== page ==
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London's transit system comes under attack again

LONDON—Four bombs that exploded relatively harmlessly aboard subway trains and a bus here Thursday were intended to cause much larger blasts, British police said, and may prove critical in the investigation of the explosions that killed at least 56 people two weeks ago.

London Metropolitan Police chief Sir Ian Blair said he was not yet willing to link the two sets of explosions, but noted that the attacks were eerily similar—three subway trains and a double-decker bus targeted by four bombs set to go off nearly simultaneously.

"There is clear resonance here, isn't there?" he said.

One important difference—the failure of Thursday's bombs to cause massive destruction—could prove critical. Not only did police recover unexploded materials at the sites of Thursday's explosions, but witnesses also saw at least some of the suspected bombers fleeing the scene as chaos set in.

"We do believe that this may represent a significant breakthrough in the sense that there is obviously forensic material at these scenes which may be very helpful to us," Blair said. "So I feel very positive about some of these developments."

There was no claim of responsibility for Thursday's explosions, which struck during the lunch hour and did limited damage. Only one person was reported injured, though later reports attributed the injuries to an asthma attack.

Police offered no details of why the bombs didn't fully detonate.

But the explosions—aboard subway trains near the Oval, Warren Street and Shepherd's Bush stations, and on a No. 26 bus near Hackney—produced panicked scenes as passengers pushed through doors from one subway car to the next or dashed from subway platforms to the street.

Hours later, at least six subway stations remained closed and residents near the Shepherd's Bush subway station were being kept from their homes by a police cordon.

"I don't see any end to it at the moment unless the way of the world changes," said Tony Eacus, 45, who couldn't get home because of the investigation.

Two weeks ago, Eacus had walked two hours to get home from work after the July 7 explosions closed the subway system. Thursday's explosions, he said, filled him with a "general feeling of helplessness."

"I just said `Not again,'" he recalled.

British Prime Minister Tony Blair denounced the attacks at a news conference with visiting Australian Prime Minister John Howard. He urged Londoners to stay calm and carry on as normal, and hundreds of commuters seemed to do just that, crowding trains as many riders read evening newspaper accounts of the bombings.

"On public transportation like this there's a limited amount you can do," said Gary Leybourn, 27, a customer service assistant for the London underground. "You can't put sniffer dogs at every station and check bags at every station.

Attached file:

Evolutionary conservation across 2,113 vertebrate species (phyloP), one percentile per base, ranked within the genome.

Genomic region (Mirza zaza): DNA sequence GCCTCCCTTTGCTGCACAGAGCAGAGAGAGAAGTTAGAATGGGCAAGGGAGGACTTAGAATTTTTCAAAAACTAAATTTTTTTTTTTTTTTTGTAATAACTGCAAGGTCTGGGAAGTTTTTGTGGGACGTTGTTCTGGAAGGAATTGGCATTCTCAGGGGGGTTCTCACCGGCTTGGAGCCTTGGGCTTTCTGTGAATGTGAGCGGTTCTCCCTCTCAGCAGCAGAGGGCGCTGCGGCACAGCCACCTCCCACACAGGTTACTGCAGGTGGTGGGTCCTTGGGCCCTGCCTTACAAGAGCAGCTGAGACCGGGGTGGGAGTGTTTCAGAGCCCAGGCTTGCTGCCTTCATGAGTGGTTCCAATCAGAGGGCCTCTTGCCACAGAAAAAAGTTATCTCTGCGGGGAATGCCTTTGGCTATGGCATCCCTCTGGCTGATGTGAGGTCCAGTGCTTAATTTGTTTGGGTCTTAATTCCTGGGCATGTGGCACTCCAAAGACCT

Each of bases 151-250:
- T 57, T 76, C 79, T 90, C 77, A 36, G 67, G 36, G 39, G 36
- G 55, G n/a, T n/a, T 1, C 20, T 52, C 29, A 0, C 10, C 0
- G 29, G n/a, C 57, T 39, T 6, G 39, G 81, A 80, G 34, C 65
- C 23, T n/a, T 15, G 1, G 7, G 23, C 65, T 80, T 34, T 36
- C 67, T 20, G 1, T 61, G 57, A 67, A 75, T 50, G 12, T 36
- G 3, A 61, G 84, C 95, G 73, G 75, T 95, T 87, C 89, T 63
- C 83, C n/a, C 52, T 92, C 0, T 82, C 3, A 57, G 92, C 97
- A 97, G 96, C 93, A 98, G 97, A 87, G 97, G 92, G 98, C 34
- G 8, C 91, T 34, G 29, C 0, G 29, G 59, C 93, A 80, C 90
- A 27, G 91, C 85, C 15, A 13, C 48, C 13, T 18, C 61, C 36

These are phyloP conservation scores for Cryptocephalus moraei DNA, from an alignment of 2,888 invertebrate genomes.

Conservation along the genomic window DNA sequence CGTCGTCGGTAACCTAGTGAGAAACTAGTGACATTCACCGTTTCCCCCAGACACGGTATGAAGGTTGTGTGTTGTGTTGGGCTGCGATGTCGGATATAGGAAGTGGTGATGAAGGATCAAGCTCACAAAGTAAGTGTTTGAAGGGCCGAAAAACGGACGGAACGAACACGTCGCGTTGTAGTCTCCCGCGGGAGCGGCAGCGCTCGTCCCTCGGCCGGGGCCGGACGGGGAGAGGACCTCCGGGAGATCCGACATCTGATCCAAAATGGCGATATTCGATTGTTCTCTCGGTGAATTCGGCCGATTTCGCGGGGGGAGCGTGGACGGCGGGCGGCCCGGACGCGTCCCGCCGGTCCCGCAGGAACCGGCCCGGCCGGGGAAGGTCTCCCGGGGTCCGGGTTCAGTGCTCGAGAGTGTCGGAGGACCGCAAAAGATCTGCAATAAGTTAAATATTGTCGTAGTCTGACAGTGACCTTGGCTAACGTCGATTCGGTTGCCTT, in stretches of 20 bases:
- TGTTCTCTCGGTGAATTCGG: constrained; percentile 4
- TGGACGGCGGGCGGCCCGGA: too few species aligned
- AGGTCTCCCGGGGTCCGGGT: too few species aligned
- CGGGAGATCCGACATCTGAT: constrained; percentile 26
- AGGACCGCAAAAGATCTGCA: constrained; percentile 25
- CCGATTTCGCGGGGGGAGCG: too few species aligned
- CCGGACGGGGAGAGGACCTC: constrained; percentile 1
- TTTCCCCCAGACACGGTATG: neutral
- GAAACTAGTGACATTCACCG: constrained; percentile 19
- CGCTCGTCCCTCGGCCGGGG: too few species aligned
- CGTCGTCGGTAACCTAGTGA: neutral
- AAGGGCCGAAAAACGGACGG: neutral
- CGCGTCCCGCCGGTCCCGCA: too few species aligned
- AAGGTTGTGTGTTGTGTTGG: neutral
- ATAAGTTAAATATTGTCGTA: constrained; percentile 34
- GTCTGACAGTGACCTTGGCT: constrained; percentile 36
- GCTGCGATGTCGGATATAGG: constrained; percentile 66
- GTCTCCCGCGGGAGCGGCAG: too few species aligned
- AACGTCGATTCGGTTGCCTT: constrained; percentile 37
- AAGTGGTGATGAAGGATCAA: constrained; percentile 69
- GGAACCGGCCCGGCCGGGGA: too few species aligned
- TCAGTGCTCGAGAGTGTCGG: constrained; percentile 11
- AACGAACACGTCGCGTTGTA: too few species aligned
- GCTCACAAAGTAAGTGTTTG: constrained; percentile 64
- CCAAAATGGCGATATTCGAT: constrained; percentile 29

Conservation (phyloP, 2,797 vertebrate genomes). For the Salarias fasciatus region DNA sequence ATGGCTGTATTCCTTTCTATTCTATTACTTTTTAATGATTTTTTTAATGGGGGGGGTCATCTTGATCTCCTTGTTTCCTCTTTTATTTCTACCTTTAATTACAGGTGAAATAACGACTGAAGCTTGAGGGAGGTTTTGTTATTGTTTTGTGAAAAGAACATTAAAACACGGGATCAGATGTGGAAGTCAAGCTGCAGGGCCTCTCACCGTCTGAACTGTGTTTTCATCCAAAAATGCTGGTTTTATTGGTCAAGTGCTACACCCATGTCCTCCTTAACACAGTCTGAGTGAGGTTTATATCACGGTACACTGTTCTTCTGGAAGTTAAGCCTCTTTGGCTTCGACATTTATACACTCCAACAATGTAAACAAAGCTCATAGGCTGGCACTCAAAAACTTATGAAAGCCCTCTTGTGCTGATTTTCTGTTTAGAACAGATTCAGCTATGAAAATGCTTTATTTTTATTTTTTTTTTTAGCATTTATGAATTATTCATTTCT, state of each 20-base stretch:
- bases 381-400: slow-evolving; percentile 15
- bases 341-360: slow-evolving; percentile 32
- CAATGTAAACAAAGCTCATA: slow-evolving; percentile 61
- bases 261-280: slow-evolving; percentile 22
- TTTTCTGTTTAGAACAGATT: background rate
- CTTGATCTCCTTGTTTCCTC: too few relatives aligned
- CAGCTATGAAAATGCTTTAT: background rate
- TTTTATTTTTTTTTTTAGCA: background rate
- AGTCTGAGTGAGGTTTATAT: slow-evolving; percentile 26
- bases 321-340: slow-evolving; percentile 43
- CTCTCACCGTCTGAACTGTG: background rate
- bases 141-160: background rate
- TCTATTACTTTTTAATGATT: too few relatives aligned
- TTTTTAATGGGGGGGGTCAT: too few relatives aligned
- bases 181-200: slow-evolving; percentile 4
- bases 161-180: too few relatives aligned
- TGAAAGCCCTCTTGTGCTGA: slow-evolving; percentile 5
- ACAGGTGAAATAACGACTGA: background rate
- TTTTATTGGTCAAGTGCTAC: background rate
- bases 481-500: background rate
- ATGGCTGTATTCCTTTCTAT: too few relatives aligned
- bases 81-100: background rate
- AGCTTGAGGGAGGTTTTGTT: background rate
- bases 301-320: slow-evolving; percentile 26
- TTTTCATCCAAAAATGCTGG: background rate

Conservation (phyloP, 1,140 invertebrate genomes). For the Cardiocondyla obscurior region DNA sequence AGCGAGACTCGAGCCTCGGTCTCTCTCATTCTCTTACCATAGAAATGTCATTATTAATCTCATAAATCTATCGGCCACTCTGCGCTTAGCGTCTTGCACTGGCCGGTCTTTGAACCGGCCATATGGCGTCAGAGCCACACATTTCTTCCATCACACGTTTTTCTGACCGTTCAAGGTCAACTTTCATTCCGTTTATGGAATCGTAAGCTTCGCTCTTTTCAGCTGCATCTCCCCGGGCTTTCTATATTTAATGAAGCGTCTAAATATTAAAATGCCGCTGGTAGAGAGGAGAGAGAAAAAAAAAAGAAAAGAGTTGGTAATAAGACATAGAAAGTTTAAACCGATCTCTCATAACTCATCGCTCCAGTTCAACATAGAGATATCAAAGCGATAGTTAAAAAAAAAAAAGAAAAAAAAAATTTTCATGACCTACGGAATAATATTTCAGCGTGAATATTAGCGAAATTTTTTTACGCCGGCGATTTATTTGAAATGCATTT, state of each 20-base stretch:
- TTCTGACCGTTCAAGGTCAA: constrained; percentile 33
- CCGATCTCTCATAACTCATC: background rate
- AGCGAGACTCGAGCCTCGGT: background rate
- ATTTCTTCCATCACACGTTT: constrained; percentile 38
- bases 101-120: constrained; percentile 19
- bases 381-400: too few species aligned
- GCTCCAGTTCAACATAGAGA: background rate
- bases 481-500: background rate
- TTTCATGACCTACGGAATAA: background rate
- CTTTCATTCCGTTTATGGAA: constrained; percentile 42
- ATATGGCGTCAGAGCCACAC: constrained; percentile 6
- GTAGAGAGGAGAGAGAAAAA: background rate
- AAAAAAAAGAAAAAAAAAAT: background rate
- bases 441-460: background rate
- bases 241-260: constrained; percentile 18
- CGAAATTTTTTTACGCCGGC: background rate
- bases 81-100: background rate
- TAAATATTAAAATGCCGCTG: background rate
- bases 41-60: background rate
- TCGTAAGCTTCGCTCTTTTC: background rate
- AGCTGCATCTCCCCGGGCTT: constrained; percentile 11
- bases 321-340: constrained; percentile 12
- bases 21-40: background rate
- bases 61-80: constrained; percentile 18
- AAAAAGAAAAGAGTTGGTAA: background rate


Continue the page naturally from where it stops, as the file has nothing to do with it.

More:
"It doesn't obviously make us feel very safe in our jobs," he added. "But then again it can happen anywhere."

Some experts also were dismayed by the fact that four bombs had made it aboard London mass transit so soon after the July 7 bombings.

"Brings home a rather brutal reality," said Paul Cornish, who heads the international security program for the British research center Chatham House.

"London may be the new Jerusalem, a city where suicide bombings are simply a part of everyday life. The fact is, this shows that there really is nothing the government, the police, can do to stop these attacks in an open society."

London Mayor Ken Livingstone, who rides the subway to and from work, urged citizens not to let a second attack scare them away from their normal lives. He reminded them of previous bombing campaigns of the Irish Republican Army.

"Those people whose memories stretch back into the terrorist campaigns in the ྂs and ྌs and early ྖs will remember there were very often horrifying bombings in London often only weeks apart," he said. "We got through that, and we will get through this."

But the mayor said there was little more that could be done to increase security dramatically on the subway system. Airport style security checks were impractical for the 3 million people who use the London Underground daily, he said.

Britain's Press Association news agency reported detectives were working on the belief that the bombs were not properly primed—which could help explain the limited damage.

Police chief Blair called the blasts "attempts ... to set off explosive devices."

He added that forensics and bomb experts would take their time with studying the scenes and the unexploded bombs.

"Clearly the intention must have been to kill," he said. "I mean, you don't do this with any other intention. And I think the important point is that the intention of the terrorists has not been fulfilled."

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(Knight Ridder Newspapers special correspondent Potts reported from London; Schofield from Berlin.)

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(c) 2005, Knight Ridder/Tribune Information Services.

PHOTOS (from KRT Photo Service, 202-383-6099): LONDON-ATTACKS

GRAPHICS (from KRT Graphics, 202-383-6064): 20050721 ATTACKS compare, 20050721 ATTACKS chrono

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